The Liturgical Week

Every day in the week has its own liturgical theme, some of them tied to the life of Christ. Thus, Sunday focuses upon the theme of Christ’s Resurrection, while Friday focuses upon the theme of his Cross. Saturday, the Sabbath, recalls the time when Christ rested in the tomb, and so the theme for that day focuses upon the departed who rest in the tombs. The days and their respective themes are:


the Resurrection of Christ


the angels


St. John the Forerunner


the passion of Christ / His betrayal; also, the Theotokos


the apostles and St. Nicholas


the Cross


the departed and the martyrs

As in Judaism, the liturgical day begins with the previous evening, so that (for example) Saturday evening Vespers focuses upon the resurrection of Christ, as do the services on Sunday morning. Sunday evening, however, belongs liturgically to Monday, and so focuses upon the angels, as do the services on Monday morning. (Fasting, one notes, is ascetical, not liturgical, and is counted from midnight to midnight.)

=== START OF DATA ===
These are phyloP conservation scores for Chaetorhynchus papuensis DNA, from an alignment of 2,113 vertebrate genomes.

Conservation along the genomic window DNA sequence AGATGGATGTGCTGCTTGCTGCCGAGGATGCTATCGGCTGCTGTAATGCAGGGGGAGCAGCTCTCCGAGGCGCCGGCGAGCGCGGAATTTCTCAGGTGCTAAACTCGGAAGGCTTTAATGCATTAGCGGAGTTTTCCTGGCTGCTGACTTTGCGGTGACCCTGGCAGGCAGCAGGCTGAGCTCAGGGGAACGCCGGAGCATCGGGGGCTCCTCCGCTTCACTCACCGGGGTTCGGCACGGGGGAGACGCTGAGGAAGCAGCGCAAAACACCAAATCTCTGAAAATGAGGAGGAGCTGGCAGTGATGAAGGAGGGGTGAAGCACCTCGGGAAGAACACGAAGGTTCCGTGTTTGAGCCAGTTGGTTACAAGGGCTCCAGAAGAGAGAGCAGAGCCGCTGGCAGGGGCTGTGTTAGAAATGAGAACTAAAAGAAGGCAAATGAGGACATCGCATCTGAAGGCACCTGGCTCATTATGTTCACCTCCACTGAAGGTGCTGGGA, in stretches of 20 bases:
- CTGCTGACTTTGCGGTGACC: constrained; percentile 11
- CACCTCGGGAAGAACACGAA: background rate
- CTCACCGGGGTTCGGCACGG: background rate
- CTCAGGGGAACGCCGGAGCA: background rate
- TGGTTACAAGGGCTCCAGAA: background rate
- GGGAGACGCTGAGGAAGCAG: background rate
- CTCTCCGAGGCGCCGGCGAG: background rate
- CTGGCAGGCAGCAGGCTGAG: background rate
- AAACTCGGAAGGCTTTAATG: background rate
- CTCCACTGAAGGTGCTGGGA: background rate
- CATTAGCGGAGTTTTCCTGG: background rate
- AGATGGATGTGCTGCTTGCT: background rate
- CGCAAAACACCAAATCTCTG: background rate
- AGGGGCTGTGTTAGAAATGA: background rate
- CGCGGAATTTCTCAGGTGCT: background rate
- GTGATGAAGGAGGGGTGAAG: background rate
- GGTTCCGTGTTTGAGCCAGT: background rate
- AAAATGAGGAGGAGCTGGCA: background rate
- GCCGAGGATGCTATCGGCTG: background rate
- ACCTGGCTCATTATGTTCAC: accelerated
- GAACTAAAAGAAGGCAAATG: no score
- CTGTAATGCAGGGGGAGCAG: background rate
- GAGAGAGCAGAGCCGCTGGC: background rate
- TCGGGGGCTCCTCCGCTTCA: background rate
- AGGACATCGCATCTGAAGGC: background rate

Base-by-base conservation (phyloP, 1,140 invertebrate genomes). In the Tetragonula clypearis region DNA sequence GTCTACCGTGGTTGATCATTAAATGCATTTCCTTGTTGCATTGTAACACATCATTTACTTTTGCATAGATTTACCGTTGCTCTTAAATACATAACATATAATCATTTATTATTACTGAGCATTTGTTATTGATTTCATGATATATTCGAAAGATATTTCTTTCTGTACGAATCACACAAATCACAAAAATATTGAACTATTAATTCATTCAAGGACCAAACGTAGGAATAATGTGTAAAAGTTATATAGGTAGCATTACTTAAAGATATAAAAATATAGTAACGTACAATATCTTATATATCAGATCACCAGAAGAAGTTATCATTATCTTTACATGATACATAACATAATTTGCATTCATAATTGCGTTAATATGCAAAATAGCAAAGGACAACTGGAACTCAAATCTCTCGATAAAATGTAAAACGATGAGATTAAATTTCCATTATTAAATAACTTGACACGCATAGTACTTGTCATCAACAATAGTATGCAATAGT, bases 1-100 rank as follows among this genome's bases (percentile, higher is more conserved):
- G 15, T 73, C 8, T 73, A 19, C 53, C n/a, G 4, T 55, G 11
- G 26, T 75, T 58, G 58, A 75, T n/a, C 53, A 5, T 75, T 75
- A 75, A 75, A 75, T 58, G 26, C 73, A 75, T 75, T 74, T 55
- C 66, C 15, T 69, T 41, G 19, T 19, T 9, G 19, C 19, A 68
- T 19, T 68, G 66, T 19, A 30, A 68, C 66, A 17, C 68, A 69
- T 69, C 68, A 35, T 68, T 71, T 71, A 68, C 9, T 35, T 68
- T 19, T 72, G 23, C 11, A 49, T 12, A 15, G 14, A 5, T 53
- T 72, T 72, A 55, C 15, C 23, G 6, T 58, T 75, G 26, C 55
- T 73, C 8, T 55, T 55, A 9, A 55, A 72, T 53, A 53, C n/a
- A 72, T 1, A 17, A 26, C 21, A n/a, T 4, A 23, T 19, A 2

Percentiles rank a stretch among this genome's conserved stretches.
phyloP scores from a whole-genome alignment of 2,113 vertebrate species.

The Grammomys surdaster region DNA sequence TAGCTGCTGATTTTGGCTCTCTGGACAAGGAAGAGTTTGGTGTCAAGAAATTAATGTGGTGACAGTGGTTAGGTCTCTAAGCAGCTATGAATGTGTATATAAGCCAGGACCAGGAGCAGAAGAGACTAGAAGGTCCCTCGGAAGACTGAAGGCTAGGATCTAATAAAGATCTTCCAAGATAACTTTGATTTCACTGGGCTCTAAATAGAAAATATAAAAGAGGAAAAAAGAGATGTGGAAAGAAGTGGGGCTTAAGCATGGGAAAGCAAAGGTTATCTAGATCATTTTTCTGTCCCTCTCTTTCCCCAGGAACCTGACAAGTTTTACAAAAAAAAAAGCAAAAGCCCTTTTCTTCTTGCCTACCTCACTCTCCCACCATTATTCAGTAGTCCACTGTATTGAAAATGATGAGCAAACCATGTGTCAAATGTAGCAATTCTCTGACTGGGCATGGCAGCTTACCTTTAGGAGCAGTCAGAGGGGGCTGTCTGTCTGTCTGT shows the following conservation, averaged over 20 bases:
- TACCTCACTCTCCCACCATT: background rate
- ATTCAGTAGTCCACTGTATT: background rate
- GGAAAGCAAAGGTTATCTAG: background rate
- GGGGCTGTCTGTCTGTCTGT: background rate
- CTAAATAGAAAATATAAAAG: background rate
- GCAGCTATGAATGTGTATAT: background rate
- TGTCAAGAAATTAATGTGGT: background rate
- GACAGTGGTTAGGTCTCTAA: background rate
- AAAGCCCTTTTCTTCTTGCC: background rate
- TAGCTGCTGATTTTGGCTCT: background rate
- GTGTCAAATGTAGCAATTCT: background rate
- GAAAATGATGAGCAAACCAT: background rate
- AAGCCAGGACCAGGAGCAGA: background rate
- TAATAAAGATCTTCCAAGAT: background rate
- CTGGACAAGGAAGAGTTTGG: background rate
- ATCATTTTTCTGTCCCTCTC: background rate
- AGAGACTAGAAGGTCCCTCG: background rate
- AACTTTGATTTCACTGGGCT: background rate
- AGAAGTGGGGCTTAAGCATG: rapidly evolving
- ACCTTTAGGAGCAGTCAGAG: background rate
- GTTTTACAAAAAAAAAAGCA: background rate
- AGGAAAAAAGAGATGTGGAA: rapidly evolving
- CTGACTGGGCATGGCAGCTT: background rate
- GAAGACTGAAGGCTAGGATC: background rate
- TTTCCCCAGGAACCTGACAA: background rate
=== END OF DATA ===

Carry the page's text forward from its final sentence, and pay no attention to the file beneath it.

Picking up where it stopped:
These themes are reflected in the liturgical hymns written for the days of the week, especially for the services of Vespers and Matins found in the Octoechos, the book containing the hymns for the eight tones.

Read more: Holy Week (opens in a new tab), Church Order and Liturgy (opens in a new tab)